Do you think it's better or worse to just wait for the shrining mood to come back on its own? Why? Do you find it better or worse to push through the loss of motivation and complete a shrine anyway? Why?
(Combined these because... I wrote the reply without really reading and then... oops.) It depends on the reason behind the standstill!
- a) I have a lot of things I love anime/manga/video games-wise, and it's at times difficult to "balance all that love", especially with how much entertainment there is nowadays to get lost in... Sometimes you get distracted by new series while still digesting a series you've just consumed, and I think that's a bummer. Usually when I play or read something that I like, I really want to write about it, but then I get distracted and it never gets done. I don't like writing about something - even if I'm intimately familiar with it and remember most of it very well (especially since I keep notes) - after having "tuned out"; I want my feelings to be at their most intense when I make a dedication.
Since "getting distracted by other series" is something that I think I have control over, I'd usually try to not get into new things until I've sorted out my feelings. Alas, with shrines often being very big projects that take a long time to get done, it's not always possible, because... you can't just work all the time, and distraction/consumption is a healthy break.
- b) When the shrining mood is gone due to stress in life or bad mental health, however, I don't force myself to keep shrining (unless, of course, if all the writing and creative work is something that helps). It's difficult to work on something creative when you feel like you're at your worst, because you don't want your work to be subpar to what you'd create under better circumstances...
That isn't to say that shrining hasn't dragged me out of some dark pits though. I've... been down for several weeks recently, and it has only got slightly better about a week ago. Right now, I'm shrining a character who struggles with mental health, and that, in turn, is easy for me to write precisely because it speaks to my current emotional state. I think "shrining by mood" is a really great approach to keep up activity.
- c) If the shrining mood is gone due to lack of time and energy (or plain laziness or loss of motivation) not related to b), I do sometimes force myself to get back into it, because for me, working on something ambitious is also a matter of discipline, not just love. (I don't hold others to the same standards, no worries.) It's important to remember that little steps matter. Designing a layout or coding it can be a fun short project, and it'll wait for you when you're ready to write. Writing a page that isn't connected to other pages and thus doesn't require too much planning is nice too, as is collecting and sorting material for a gallery.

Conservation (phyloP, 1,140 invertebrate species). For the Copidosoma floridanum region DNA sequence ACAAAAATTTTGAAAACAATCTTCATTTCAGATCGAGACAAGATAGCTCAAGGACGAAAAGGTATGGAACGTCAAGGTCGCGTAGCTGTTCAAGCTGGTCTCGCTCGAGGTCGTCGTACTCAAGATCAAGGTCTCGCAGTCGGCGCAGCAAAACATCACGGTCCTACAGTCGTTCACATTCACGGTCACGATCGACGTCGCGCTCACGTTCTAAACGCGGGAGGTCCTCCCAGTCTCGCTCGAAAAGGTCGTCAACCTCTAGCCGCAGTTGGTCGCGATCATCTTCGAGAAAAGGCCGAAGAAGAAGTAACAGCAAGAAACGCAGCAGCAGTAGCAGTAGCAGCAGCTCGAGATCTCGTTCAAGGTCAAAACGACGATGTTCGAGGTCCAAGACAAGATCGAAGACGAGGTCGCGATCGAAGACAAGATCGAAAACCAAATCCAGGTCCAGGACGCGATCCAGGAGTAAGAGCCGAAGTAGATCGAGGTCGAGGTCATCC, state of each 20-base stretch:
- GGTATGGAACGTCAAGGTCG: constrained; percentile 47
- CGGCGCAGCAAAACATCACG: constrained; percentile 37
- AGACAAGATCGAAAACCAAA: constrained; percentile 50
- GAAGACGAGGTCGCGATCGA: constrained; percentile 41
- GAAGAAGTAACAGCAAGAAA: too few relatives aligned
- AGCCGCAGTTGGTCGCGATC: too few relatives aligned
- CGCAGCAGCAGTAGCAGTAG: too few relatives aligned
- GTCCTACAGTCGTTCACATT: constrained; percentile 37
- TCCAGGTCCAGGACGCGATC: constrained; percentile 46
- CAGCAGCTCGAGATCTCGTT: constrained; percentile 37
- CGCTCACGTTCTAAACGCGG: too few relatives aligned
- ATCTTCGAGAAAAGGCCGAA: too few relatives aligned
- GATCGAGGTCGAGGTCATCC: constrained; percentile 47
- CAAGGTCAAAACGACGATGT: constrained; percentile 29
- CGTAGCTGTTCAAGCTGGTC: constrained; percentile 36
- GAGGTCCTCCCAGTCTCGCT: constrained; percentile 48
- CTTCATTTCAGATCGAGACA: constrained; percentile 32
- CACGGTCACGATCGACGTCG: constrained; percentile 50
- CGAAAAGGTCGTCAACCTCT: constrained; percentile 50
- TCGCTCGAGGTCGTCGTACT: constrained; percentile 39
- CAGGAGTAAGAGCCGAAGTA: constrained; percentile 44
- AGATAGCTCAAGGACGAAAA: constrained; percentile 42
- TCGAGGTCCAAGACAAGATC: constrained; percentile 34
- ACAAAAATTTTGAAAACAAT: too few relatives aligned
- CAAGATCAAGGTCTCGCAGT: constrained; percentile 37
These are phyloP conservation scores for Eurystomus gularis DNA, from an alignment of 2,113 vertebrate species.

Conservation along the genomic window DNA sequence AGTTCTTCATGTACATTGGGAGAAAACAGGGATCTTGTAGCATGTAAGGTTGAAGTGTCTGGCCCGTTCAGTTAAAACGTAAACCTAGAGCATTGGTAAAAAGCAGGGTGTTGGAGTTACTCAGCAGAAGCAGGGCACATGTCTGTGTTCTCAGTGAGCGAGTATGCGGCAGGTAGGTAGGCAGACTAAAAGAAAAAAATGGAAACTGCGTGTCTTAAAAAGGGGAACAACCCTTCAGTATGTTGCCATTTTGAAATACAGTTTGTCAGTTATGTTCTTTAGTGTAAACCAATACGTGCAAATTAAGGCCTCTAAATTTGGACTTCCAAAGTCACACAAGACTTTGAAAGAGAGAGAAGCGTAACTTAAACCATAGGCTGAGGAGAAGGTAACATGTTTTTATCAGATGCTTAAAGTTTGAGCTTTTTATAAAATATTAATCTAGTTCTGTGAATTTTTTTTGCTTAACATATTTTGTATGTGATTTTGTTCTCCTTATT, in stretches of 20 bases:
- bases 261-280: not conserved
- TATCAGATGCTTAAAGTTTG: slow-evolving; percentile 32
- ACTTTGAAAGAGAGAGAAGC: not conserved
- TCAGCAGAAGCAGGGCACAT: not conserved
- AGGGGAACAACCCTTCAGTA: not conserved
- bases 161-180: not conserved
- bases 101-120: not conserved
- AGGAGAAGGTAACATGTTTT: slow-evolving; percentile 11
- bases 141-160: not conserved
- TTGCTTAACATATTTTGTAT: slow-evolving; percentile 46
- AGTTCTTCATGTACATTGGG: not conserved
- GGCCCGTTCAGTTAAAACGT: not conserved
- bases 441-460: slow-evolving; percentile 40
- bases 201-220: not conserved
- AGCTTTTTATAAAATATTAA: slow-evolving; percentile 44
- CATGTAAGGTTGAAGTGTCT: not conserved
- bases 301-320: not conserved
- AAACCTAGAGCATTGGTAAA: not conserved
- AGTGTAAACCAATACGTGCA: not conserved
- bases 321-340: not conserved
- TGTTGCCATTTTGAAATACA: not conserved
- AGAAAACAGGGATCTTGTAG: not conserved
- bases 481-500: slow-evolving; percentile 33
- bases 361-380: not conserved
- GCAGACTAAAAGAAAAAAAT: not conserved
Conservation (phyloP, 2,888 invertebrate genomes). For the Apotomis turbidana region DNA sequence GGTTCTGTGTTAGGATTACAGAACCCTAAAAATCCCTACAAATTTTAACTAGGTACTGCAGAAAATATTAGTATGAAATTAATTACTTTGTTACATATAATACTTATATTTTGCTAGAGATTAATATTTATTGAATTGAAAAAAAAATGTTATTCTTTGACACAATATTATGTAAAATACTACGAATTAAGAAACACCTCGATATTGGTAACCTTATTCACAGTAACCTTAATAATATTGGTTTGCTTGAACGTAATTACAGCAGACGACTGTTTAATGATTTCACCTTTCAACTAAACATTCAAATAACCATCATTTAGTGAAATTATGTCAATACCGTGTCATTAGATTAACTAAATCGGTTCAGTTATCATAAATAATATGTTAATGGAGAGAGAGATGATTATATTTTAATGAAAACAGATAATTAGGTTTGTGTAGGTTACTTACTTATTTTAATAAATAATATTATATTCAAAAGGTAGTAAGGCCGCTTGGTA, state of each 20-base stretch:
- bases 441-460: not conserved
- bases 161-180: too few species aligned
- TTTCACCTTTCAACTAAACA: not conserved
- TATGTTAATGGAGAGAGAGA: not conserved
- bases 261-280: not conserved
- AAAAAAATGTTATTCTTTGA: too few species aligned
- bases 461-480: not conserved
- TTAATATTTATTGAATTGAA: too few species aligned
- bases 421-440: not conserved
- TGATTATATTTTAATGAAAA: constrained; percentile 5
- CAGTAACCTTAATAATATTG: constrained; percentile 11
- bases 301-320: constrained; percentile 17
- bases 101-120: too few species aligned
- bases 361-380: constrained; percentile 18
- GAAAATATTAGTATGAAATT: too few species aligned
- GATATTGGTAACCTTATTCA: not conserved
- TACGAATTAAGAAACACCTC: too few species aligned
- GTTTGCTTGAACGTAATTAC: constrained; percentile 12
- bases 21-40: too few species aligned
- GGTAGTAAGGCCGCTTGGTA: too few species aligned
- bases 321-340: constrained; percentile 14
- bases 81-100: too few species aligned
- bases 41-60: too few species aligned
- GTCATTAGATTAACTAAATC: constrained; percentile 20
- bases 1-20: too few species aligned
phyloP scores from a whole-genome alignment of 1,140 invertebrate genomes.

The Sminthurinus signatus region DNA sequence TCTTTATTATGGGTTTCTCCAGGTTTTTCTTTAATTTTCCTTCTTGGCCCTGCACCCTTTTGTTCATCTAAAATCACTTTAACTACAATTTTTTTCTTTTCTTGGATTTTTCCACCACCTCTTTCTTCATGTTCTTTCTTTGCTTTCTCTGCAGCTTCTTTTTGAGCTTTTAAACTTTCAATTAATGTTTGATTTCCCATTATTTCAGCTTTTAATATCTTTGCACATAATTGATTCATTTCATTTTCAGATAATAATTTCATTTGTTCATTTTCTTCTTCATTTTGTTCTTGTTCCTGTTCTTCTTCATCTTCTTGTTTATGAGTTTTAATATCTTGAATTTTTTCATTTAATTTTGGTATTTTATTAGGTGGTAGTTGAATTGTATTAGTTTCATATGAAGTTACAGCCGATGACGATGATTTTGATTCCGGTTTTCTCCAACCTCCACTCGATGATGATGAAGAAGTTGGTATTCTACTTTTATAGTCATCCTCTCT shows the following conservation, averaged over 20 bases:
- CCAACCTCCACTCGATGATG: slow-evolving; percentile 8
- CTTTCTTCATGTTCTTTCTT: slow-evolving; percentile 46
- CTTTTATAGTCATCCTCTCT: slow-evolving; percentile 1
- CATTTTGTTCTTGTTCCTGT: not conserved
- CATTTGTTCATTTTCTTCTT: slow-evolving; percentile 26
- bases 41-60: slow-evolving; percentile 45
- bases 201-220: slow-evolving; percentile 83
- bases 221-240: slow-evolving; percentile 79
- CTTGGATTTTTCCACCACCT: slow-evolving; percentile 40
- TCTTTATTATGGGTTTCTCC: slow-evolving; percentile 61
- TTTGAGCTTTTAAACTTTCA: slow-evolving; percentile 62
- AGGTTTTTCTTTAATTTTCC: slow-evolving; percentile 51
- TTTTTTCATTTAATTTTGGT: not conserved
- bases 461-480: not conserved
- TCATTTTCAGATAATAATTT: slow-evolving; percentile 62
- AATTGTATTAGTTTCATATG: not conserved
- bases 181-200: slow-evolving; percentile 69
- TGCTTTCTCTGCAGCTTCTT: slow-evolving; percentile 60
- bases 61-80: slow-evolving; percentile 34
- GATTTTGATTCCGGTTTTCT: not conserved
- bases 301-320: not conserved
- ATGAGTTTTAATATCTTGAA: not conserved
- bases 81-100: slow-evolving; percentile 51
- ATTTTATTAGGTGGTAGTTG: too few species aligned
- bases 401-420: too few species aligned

Overall, I think it's not so much that I think about it as "waiting for the shrining mood to come back", but I'd think about what I can do to make it come back if I really, really want a shrine to happen (see below).
It has also helped me to see folks here work on multiple projects at once (i.e. having multiple in-progress shrines). Before, I'd just sit through shrines until completion, as I was positive that once I stop, I'd have a hard time getting back into the project. I don't know whether that's true, but working just on one project at a time hasn't worked out well this year, and some projects were really demanding. I'd feel like writing and being creative, but the thought of having to work on one particular shrine would kill all of that motivation. So now, I try not to be hard on myself for working on multiple things at once, and putting things on hold as needed.
What are your favorite tricks for re-inspiring yourself?
Introducing a friend to the subject or receiving a message from them telling me that they're planning to check it out can be very motivating. The latter isn't something that's in your hands, but if there are people like that around you (and Amassment is part of it), the encouragement and excitement really helps. Especially if you share tidbits with them to get them into the thing, such as... random Tumblr links to cute/sad/pretty stuff. Those are the things that remind you why you loved the subject so much that you wanted to make a shrine to it in the first place.
Reexperiencing the thing helps too - preferably in a manner that doesn't force it. There was this conversation a while ago about how rereading/watching/playing something for research while taking extremely detailed
notes can bring your shrining process to a complete halt due to how much work is involved, and how that detracts from experiencing the subject in the way that made you love it.
Going over what you've already written and looking over your notes is also motivating, especially if you're someone who lays out solid foundations from the start to guide your future process. If I've let notes and outlines rest for a while and come back to them, I'm usually really ecstatic to put them to use... It's like finding blueprints to some super cool thing passed down by your ancestors that you can now claim credit for okay!!!!